Treating symptoms rather than identifying the root cause?

Hi all!

I was hoping to hear about what experiences you've all had/been having with your GP's/Endo's regarding your issue, and their attitudes towards it.

Since my diagnosis I've been seeing the same GP whom I presumed was knowledgeable and helpful until I began reading this forum. Since my diagnosis 12 months ago, the extent of my treatment is Levo and TSH & T4 tests. Is this similar to everyone else's experiences? I'm still stuck in bed 18-20 hours a day and unable to function cognitively, but as my 'levels are normal' there's nothing they can do.

I've since educated myself thoroughly on the ins and outs, and all the potential causes of this, and its slightly worrying. I've not been offered a referral to find out what's going on, any more in-depth tests whatsoever to check conversion, I've simply been put on Levothyroxine. It's opened my eyes to how much we all trust 'the smart looking bloke sat at the desk' and presume they know the ins and outs of every condition.

I'm in again tomorrow and not leaving without progress, be it a referral, a slight increase in Levo to take my t4 up ths down, or exploring the idea of NDT with him.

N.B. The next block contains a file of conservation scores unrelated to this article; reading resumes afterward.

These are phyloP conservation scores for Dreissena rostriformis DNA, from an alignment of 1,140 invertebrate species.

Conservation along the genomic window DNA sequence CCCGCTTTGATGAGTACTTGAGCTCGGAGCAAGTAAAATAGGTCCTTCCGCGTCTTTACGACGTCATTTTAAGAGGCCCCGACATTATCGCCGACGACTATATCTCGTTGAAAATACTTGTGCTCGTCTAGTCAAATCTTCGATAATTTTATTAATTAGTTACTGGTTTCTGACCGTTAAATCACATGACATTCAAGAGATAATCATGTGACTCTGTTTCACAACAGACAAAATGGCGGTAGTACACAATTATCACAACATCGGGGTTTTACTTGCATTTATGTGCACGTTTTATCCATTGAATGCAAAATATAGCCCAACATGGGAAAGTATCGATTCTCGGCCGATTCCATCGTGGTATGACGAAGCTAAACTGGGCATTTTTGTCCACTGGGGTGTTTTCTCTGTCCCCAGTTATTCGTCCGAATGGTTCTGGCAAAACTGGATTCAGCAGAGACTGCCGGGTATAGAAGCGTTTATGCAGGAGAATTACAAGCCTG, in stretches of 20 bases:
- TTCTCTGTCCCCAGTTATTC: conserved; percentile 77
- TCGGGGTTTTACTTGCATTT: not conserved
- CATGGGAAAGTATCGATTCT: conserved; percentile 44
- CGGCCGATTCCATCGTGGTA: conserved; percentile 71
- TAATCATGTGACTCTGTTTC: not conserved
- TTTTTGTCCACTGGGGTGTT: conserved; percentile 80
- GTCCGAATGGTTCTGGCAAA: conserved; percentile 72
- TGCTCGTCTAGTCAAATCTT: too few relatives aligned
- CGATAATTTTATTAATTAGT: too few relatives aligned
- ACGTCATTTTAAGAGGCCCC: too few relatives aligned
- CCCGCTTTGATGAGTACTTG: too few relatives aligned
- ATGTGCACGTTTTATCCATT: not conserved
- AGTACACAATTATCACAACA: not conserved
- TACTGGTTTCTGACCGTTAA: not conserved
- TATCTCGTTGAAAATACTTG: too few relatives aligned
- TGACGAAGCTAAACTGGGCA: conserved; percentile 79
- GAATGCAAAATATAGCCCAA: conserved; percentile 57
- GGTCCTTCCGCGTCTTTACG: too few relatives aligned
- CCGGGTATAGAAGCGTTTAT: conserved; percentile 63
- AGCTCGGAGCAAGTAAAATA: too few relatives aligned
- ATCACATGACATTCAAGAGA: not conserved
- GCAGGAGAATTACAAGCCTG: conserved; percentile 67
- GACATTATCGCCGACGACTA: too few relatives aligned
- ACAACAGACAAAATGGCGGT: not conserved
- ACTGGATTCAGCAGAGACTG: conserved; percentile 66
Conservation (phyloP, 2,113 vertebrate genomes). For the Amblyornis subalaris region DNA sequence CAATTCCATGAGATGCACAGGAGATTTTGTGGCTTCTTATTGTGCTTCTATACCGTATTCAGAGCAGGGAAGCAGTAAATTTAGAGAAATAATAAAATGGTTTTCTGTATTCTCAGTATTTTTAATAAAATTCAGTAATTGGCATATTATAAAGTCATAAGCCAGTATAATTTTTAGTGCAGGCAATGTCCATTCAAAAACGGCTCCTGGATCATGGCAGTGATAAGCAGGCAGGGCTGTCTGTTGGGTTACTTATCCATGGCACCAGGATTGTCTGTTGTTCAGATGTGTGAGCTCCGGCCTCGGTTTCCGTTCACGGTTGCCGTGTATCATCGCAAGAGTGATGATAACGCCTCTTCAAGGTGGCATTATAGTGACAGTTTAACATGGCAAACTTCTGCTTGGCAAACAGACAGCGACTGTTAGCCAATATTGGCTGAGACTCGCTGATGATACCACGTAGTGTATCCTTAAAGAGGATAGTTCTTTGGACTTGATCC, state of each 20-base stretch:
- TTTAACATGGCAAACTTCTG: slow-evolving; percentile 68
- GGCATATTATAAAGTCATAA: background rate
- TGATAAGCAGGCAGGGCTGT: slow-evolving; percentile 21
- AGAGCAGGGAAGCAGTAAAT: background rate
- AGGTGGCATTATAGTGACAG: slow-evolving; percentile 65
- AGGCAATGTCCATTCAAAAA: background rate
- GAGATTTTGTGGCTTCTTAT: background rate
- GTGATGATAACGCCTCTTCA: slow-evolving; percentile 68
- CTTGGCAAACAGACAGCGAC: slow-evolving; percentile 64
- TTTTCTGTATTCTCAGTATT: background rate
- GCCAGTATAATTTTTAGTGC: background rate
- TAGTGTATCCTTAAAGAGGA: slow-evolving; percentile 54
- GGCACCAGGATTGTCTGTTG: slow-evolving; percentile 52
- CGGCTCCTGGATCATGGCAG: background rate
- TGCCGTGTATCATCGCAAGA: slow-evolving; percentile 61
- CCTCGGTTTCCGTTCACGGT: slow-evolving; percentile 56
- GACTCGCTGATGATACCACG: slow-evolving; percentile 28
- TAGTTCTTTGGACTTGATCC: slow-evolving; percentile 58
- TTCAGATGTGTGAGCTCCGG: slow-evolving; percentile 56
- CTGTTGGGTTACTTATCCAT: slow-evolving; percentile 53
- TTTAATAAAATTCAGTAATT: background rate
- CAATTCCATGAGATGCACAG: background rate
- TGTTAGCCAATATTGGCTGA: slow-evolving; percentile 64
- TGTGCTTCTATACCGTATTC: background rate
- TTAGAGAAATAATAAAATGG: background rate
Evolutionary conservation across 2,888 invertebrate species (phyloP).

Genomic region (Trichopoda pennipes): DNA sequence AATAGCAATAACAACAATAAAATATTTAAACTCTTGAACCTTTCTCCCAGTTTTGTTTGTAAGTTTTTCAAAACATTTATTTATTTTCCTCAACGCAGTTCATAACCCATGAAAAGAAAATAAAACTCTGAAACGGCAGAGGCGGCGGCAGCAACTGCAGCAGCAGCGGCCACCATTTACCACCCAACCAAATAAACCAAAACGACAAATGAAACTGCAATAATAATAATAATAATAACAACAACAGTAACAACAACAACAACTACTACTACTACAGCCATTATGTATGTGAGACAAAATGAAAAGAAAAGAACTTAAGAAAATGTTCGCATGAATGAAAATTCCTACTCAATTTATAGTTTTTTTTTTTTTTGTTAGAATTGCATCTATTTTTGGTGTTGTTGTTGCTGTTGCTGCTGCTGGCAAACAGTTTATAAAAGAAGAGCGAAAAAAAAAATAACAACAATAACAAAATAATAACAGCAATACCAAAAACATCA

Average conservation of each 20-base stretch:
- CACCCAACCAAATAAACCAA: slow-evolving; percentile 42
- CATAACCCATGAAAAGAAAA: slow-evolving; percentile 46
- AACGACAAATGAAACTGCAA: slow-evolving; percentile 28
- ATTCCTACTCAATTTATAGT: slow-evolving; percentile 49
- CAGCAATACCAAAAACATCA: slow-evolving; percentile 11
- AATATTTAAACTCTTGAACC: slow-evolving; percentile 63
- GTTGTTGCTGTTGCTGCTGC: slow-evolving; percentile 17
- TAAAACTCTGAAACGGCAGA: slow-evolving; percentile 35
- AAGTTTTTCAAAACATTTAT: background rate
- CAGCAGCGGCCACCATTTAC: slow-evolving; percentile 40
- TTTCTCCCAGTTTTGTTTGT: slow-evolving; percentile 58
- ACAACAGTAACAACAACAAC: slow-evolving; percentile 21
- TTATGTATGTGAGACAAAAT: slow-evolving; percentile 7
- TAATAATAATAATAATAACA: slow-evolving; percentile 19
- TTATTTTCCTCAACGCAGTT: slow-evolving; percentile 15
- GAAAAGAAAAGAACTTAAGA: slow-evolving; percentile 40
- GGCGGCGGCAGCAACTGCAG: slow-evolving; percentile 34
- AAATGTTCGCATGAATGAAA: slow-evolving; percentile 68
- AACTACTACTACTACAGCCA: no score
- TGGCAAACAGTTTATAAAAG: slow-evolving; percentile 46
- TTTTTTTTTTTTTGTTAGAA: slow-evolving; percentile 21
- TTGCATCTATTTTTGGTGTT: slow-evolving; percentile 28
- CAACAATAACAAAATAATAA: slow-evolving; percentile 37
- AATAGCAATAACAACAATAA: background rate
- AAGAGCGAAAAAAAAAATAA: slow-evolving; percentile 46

So my questions are: How are your experiences with your doctors? Do you feel as though they understand what's going on and have the knowledge to deal with you?


Matt! :)

14 Replies

  • Hello Mattioso,

    Most of us are on the forum because of bad doctor/ endo experiences. Many just stay unwell as are too ill to help themselves, many find an answer in the way of self medicating with advice from other members and some eventually find a national health endo who actually help them.

    We have all had our problems the same or similar to your own.


  • Mattioso, I don't blame GPs, they're not specialists. They're guided, and in some cases, hampered, by thyroid protocols drawn up by endocrinologists and other specialists. Local agreements may mean that T3 isn't tested in primary care and if you can persuade your GP to order FT3 the lab may decline to test it unless TSH is <0.03. The lab looks for indications of hyperthyroidism when testing FT3, not low T3 in hypothyroid patients.

    Your TSH 2.4 is slightly high for someone on Levothyroxine replacement and your FT4 could be higher. A dose increase should help. TSH 1.0 is also normal and most people are comfortable around 1.0. Read Dr. Toft's comments in Treatment Options and show it to your GP if s/he's reluctant to increase dose.

    Ask for thyroid peroxidase antibodies to be tested. If they are positive for autoimmune thyroid disease (Hashimoto's) a 100% gluten-free diet may help reduce flares and antibodies and relieve some symptoms. G-f may be worth trying anyway, sensitivity can cause a lot of symptoms, including cognitive dysfunction.

    Also ask for ferritin, vitamin , B12 and folate to be tested. Low stomach acid is common in hypothyroid patients and can lead to deficient/low vitamins and minerals. Symptoms include musculoskeletal pain, fatigue and low mood, similar to hypothyroid symptoms.